What is Graphene?
What is a graphene coating?
"The NEW kid on the block" is here! Graphene is the name for an atom-thick honeycomb sheet of carbon atoms - Harder than diamond yet more elastic than rubber - tougher than steel yet lighter than aluminium. It's the worlds strongest material and now it's being used in detailing products! Quite literally, its the superstrong, superthin, and superversatile material that will revolutionise not only detailing products, but the World!
The graphene coating is fairly new on the market for the detailing industry, instead of focussing on ingredients like SiO2 or other polymers, the main ingredient is graphene. Graphene is a form of carbon, which is known to be very durable and strong under the right circumstances.
Graphene, also known under the name graphite, is a single sheet of graphite. The microscopic surface graphene has an incredibly high surface area and is formed out of many hexagonal rings that are connected to each other. The total structure is known to be very strong and durable and under the right circumstances, it can retain a flexible property while still resisting large forces. Due to its very tightly packed carbon atoms, it is very stable and can be used in many different forms. One of the popular uses is to give strength to materials it is applied to; carbon fibre can be considered an example of this. As a nano-layer it is small enough to be invisible, and versatile enough to be applied to almost any material/surface. Due to its predictable surface formation, it can be repaired fairly easily also.
The self-repairing or self-healing property is mostly thanks to the addition of the exposure of carbon-containing molecules, such as hydrocarbons (many waxes, such as parrafin wax are hydrocarbons) and this makes it very easy to maintain the coating. Wear and tear could (in theory) be easily solved by applying a hydrocarbon-rich product that allows the nano-structure to heal and correct itself. This property has not yet been tested throroughly enough in the world of detailing to conclusively say if the adaptations in the automotive industry support this behavior. There is still a risk that the process of turning it into a coating makes it lose certain properties.
Due to the structure of graphene honeycomb and the chemical properties that it contains, graphene has a very high water contact angle when compared to most ceramic coatings currently on the market. This means any moisture in any amount will repel and slide off much easier, leaving a lower risk of any water evaporating on the surface which with other coatings will leave water spots. Beading is much stronger and bold and due to it’s electrical and thermal conductivity properties, graphene can safely be advertised as “anti-static’ which will repel dust and other micro-particles. This often will reduce the amount of buildup of dust on the paintwork and allow the car to be kept cleaner for longer.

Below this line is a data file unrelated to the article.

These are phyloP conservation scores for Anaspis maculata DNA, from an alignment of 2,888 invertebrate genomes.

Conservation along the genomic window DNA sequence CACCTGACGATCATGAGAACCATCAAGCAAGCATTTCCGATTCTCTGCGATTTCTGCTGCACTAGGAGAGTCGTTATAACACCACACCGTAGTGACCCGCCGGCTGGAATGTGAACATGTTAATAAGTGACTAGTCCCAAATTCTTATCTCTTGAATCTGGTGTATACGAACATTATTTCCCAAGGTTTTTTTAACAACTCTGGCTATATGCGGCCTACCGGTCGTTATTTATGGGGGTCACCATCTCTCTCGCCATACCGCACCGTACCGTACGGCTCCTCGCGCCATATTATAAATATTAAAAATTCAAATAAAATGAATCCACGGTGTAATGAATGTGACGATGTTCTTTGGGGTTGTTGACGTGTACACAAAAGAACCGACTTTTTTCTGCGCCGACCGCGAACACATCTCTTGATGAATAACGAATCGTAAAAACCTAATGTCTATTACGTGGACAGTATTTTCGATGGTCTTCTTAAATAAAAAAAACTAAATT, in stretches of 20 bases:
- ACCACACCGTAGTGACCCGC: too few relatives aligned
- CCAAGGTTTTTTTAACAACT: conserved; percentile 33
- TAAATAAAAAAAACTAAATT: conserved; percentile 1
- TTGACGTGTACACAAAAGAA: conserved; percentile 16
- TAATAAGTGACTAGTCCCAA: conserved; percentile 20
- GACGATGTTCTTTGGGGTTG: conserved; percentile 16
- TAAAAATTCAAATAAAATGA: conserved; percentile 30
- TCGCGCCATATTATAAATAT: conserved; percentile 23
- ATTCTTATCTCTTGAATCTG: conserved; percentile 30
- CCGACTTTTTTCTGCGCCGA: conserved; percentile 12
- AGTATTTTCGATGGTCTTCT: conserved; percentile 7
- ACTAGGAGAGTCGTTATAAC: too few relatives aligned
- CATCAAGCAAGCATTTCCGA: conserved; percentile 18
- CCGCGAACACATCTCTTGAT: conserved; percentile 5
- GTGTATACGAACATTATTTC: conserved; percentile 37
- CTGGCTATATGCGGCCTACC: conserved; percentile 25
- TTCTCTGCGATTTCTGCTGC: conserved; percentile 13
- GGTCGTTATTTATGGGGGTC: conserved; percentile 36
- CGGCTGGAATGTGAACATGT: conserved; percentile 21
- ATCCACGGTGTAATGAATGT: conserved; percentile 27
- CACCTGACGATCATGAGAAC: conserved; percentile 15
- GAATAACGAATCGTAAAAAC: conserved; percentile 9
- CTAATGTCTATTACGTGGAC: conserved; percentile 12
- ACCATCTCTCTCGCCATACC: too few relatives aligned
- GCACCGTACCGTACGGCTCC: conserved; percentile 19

Application of a graphene coating
The products that are currently offered on the market are applied in the same way as SiO2 coatings are applied. The surface needs to be prepped properly and cleaned throughly. Any contamination on the surface can cause the coating to not adhere properly to the surface. Preparation of the surface is usually key to the performance of the product itself.
Main difference between graphene and SiO2 coatings
Conventional Ceramic coatings mainly contain Silica Oxides( SiO2). One downfall of that is that the conventional ceramic, silica oxide and quartz coatings are prone to water spots. Graphene claims to reduce heat on the surface of your paint and subsequently water spotting is much less likely when compared to ceramic coatings. Compared against ceramic based coatings, these supposedly retain heat, so any water that remains on the surface can potentially become a durable, mineral loaded and hence you get water spots.
Those that have used graphene products in their detailing work have provided huge amounts of positive feedback and with time, we will see these more readily available and no doubt in many different forms. Exciting times!
Credit: Vinnie van Rooij & CCC